Wednesday, November 30

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Kurt Wuckert Jr. joined Joshua Henslee for a special broadcast to talk about how Bitfinex and Tether relate to the FTX collapse, how the rats’ nest is deeply interlinked, and what it means for the industry going forward.

Wuckert on Tether, Bitfinex, FTX, and Alameda

Henslee opens the conversation with reference to one of Wuckert’s recent tweets in which he asked whether Tether may have been the reason for BTC pumping to $70,000 before crashing. He asks him to elaborate on this theory.

Wuckert says that back in 2015, Bitfinex was by far the best place to trade. It was leaps and bounds ahead of the competition. In 2016, Bitfinex got hacked, and Wuckert was immediately suspicious, especially when they gave a haircut to everyone who had funds on Bitfinex.


Shortly after this, they came up with the idea of creating an interest-bearing exchange token. Around this time, Tether showed up, and the price of BTC started climbing. Wuckert recalls it went 10x, and everyone was making money. He believes this was when Bitfinex realized nobody would ask any questions as long as they were profiting.

Wuckert likens the setup to fractional reserve central banking. Tether mints tokens and pushes them to Bitfinex, and they distribute them along with other exchanges as banks do in the real world. 

“They just copied the playbook,” he says.

Wuckert says he has looked like a “giant horse’s ass” for being a Tether bear over the years. However, the FTX collapse has caused the information to come to light which makes him think he was right all along. This includes the entire second runup to all-time highs being correlated with Tether mints.

The history of FTX, Sam Bankman-Fried, and Alameda

Giving a little history of FTX and Sam Bankman-Fried, Wuckert says the two families are elites from Washington and New York. Sam started Alameda Research back in 2015 to do market making and quickly realized they could wash trade through exchanges as long as other market makers didn’t try to stop them. He believes that many of the spoofed books that pushed BTC up in 2017 might have been entities that became FTX and Alameda.

“It looks like Bitfinex and Tether might have created Alameda and FTX,” Wuckert says, noting the various interrelated shell companies linked to both Ifinex and FTX and the spoofed books on the latter. He believes they set up in the Bahamas to withdraw from shady banks like Deltec. He thinks the FTX bankruptcy will show this and lots of other crazy stuff over the next couple of years.

“That’s just the Tether stuff,” Wuckert goes on, pointing to the dozen or so coins such as SOL that have come out of Alameda Research. He thinks that this firm and FTX were the culmination of 10 years of lessons learned on how to scam. They got so good at it that they even drew in lifelong investors like Mark Cuban and Kevin O’Leary, aka Mr. Wonderful, and VC firms like Sequoia Capital.

How will all of this play out? Wuckert struggles with the idea that the big beneficiaries of these systems will just let it die and call it a day. However, he doesn’t see how it can go on as things are right now.

The proof of reserves meme

Henslee notes the ‘proof of reserves’ meme doing the rounds to try and reassure people with coins on exchanges and in lending platforms. However, he points out that proving how much digital currency you have on an exchange has no bearing on whether or not you can pay out.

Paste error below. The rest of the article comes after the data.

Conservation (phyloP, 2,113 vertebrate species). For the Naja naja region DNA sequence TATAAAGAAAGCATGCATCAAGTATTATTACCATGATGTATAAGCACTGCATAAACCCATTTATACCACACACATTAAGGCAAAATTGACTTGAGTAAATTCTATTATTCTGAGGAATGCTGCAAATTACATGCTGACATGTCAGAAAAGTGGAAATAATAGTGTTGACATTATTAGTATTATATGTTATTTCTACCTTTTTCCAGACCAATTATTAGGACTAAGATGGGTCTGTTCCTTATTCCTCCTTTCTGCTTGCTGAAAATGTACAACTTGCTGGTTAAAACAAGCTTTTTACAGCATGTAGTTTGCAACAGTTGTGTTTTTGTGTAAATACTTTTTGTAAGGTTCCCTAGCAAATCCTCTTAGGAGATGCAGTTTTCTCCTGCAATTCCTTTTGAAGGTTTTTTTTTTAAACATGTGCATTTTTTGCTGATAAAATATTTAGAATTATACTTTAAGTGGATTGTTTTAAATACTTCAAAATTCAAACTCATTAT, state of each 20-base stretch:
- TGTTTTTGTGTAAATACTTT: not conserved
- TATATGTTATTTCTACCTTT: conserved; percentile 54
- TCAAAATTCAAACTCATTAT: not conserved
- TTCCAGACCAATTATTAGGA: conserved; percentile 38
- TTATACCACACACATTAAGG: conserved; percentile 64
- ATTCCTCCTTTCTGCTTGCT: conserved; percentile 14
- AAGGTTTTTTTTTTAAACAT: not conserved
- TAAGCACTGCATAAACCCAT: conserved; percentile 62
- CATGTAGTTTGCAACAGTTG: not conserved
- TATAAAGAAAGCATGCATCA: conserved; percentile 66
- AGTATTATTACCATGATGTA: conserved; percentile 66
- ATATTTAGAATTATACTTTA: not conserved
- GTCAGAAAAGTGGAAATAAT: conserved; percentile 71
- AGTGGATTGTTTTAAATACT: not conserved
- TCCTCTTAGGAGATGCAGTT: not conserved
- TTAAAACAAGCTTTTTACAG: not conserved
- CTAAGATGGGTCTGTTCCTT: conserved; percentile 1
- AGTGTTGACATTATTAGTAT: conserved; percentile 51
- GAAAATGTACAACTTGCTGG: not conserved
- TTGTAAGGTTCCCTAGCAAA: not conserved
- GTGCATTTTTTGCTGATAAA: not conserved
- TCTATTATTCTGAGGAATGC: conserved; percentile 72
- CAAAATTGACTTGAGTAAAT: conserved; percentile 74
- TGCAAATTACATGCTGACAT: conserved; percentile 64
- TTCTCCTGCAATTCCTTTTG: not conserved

Speaking of proof of reserves, Henslee notes that Crypto.com sent 320,000 ETH to Gate.io at the time they were doing audits. This has been touted as a mistake, but Henslee finds that excuse too convenient. He also notes that the claims that everything is OK sound suspicious, like those made by Alex Mashinsky and others just before Celsius Network filed for bankruptcy.

Asking why exchanges keep money on other exchanges, Henslee says he finds this practice strange. Wuckert answers that people have an illusion that firms like Coinbase (NASDAQ: COIN) are massive buildings that keep funds in vaults when in reality, they just have a few Nano Ledgers and dudes controlling them on old laptops.

A recap of the chaos and what it means going forward

“We’re going to see what happens with the latest folks to suspend withdrawals,” Henslee says. The narrative is that Changpeng Zhao (CZ) started it by Tweeting that he was liquidating FTT tokens, causing a cascade of selling. To Henslee, this looks like he’s trying to stay afloat by kicking everyone else off the raft, but eventually, he will be sucked in, too.

Wuckert thinks Zhao is too rich to be involved in the gray markets anymore and wants to repatriate funds somewhere and possibly retire without ending up in prison. He wonders what other powerful people Zhao might have information on and that he might use this to negotiate himself out of trouble if it comes down to that.

As for Bankman-Fried, he will have a harder time as the ‘suits’ who took a chance on him have real power. Wuckert believes this could cause real problems for Tether if they have to convert $30-$40 billion to give these people the money they demand.

Follow CoinGeek’s Crypto Crime Cartel series, which delves into the stream of groups—from BitMEX to Binance, Bitcoin.com, Blockstream, ShapeShift, Coinbase, Ripple,
Ethereum, FTX and Tether—who have co-opted the digital asset revolution and turned the industry into a minefield for naïve (and even experienced) players in the market.

New to Bitcoin? Check out CoinGeek’s Bitcoin for Beginners section, the ultimate resource guide to learn more about Bitcoin—as originally envisioned by Satoshi Nakamoto—and blockchain.

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